Part I: open now until 11 June 2014
'Happiness is a New Idea' is a building-wide exhibition that is a collaboration between the City Library and Northern Gallery for Contemporary Art. It will be realized in quarterly instalments over the next three years from April 2014 to April 2017. Between now and 2017 the building will host new artworks - often of unconventional forms - on every floor. The artworks will not only be on walls, but inside books, in study rooms, on computer desktops - and in other places where one might least expect them.
Many of the artworks explore what our public libraries and galleries have in common. Libraries and galleries are, arguably, the greatest civic inheritance bequeathed to us by our Victorian predecessors. Both are free and for everyone - forever. Both offer everyone the chance to learn about other ideas and other beliefs, from other places and other times. They are the only spaces in a city that require nothing from us but our imagination. Costing us nothing, they ask us what are values are, and invite us into other possible worlds. But in a world awash with things rather than ideas, can we still recognize the difference between value and cost?
The title 'Happiness is a New Idea' celebrates the fact that every visit to a library or gallery can plant the seed of a new idea in our minds. The phrase was coined in the heady days of the French Revolution - at what seemed the first moment at which ideals might become reality, and when it seemed genuinely possible to many that we might envisage each another as equals.
'Happiness is a new idea' is based around the interchanges between text and image, and between artists and writers. In the twenty-first century many artists use text as their main means of expression. Many writers also include images in their books. Both rely on print to disseminate their ideas - whether through texts, photographs, etchings, or engravings. Despite the promise of infinite connectivity that digital technologies offer, print still underwrites our existence. Every legal document, every transfer of property, every Act of Parliament, and almost every book, are made of ink stamped on paper.
The three artists who introduce 'Happiness is a New Idea' work with the written word: David Stedham on the ground floor, Kathryn Brame on the first floor, and Lily Mellor on the second floor, and ground floor. Watch out for more information as more works are revealed through Spring and Summer 2014.
David Stedham: 'Required Reading'
David Stedham's drawing imagines what it would be like if all of the information contained in the entire City Library was condensed into one person's mind. In the past, scholars remembered ideas by imagining a 'memory palace': an imaginary building in which each idea occupied a different room. Stedham's work operates on a similar kind of principle, in which all ideas and forms of knowledge are however, connected to each other through innumerable doors and passages. He notes that in the 21st century, the world of information is being reordered in entirely different ways to the traditional, rational way that libraries employ. New connections between different fields of knowledge - and between our imaginations - can be generated instantly. And yet many of us still imagine books as repositories of 'knowledge', and the internet by contrast as merely an endless vista of 'information'. Where does the difference between the two lie, exactly?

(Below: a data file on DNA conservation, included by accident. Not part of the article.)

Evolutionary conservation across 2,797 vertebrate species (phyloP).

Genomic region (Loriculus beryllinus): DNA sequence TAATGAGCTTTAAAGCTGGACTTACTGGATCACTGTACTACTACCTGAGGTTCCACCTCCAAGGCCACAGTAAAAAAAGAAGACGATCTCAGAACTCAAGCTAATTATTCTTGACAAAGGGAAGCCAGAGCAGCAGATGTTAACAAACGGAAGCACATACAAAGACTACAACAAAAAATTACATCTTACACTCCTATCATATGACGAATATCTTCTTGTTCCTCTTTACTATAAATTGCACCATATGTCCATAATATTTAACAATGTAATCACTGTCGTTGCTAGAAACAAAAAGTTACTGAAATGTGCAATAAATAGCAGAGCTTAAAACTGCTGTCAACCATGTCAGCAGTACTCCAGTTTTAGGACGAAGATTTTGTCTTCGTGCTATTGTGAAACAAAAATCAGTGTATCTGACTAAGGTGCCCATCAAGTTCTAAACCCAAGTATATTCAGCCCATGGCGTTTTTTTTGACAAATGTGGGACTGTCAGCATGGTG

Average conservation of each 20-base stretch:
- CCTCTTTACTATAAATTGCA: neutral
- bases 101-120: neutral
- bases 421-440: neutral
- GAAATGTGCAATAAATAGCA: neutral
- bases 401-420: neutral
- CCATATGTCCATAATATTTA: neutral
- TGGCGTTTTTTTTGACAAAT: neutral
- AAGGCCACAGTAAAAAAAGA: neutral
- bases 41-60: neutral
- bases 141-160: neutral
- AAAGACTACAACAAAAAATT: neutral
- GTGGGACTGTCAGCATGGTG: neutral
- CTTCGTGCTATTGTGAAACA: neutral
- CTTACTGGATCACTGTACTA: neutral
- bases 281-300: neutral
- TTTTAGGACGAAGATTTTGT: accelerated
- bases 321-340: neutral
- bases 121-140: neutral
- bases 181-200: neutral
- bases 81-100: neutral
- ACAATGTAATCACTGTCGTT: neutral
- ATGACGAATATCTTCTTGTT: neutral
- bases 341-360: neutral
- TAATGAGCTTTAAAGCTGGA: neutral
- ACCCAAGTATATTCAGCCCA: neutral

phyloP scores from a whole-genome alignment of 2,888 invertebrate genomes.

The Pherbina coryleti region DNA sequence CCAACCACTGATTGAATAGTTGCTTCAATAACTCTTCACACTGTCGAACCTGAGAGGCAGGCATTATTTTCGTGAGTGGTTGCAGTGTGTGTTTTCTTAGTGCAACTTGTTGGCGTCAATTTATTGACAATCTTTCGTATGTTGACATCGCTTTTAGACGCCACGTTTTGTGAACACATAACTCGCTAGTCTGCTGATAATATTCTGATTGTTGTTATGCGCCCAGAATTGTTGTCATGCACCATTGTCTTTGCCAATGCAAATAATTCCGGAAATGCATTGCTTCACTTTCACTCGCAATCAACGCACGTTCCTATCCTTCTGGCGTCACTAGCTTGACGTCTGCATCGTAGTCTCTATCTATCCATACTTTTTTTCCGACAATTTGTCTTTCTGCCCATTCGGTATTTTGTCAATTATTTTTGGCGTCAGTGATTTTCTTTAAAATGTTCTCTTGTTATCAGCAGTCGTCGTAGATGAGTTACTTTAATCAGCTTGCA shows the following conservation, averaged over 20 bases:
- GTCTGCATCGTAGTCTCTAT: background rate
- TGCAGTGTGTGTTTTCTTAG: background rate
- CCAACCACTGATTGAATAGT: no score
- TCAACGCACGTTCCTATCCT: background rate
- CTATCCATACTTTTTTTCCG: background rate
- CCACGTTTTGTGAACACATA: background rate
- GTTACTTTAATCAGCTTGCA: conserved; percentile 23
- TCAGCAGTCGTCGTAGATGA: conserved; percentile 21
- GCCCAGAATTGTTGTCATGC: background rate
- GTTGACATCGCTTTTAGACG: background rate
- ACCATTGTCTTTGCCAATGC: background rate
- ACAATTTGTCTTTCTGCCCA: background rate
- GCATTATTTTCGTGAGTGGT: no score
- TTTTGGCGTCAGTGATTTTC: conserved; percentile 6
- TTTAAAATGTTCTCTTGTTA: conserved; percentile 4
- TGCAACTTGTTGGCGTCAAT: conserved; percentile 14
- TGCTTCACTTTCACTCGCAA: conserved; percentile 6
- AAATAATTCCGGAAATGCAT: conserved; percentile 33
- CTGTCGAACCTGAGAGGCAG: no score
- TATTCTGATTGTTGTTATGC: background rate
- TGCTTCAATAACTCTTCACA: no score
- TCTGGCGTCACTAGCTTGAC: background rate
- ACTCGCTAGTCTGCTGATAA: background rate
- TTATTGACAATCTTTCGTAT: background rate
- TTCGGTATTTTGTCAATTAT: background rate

Kathryn Brame: 'Could We Go The Distance?'
'Could We Go the Distance?' asks how we make connections with others in the twenty-first century. Kathryn Brame asks how we use language to forge our most important bonds, and how what we might call our idealized images of ourselves and of others, can be conveyed through a handful of words. Here, Brame presents a collection of texts, taken from text messages, personal ads and love notes. Each sits delicately on the wall, a fragile, evanescent presence. Each offers a mixture of hope and longing. The messages capture declarations of affection or desire, from commuters' remembered fleeting glances, to chance encounters.
Brame traces each directly onto the wall, from an archive of paper cuttings. As she notes, by writing down our desires we solidify them, giving them substance. The desires left are traces of times past: daydreams and transient thoughts caught on the fly. Brame sees the work as reminiscent of the monument 'Juliet's Wall' in Verona, imagined to be where Romeo's Juliet lived. Visitors leave notes in the wall of the house, sending their romantic hopes and dreams out into the ether. Each anticipates that their message might, somehow, be read by the 'right' person, magically leading to the most important meeting of their lives.
Lily Mellor: 'Happiness, Happens is, Phases nip'
Lily Mellor presents what she describes as "a waterfall of 40 ribbons, in a colour associated with joy and sunshine". The ribbons seem to announce the re-opening of the City Library after a six-week closure for refurbishment and renovation. The vibrant yellow signals a celebration, in contrast to the austere marble floor. But on closer inspection something is amiss. Each ribbon is frayed to a different length up the wall, marking out heights.
Collectively, the ribbons draw out a bar chart that measures over two centuries the frequency that the word 'happiness' appears in all of the books scanned by Google. From the French Revolution to the present, the word has experienced a slow, steady, decline in print.
At least until recently, when how we measure 'happiness' has become a subject of heated debate - with even the prime minister arguing that we should measure it, instead of only gauging our national progress by our economic fortunes.
Lily Mellor: 'An Unobtrusive Sign'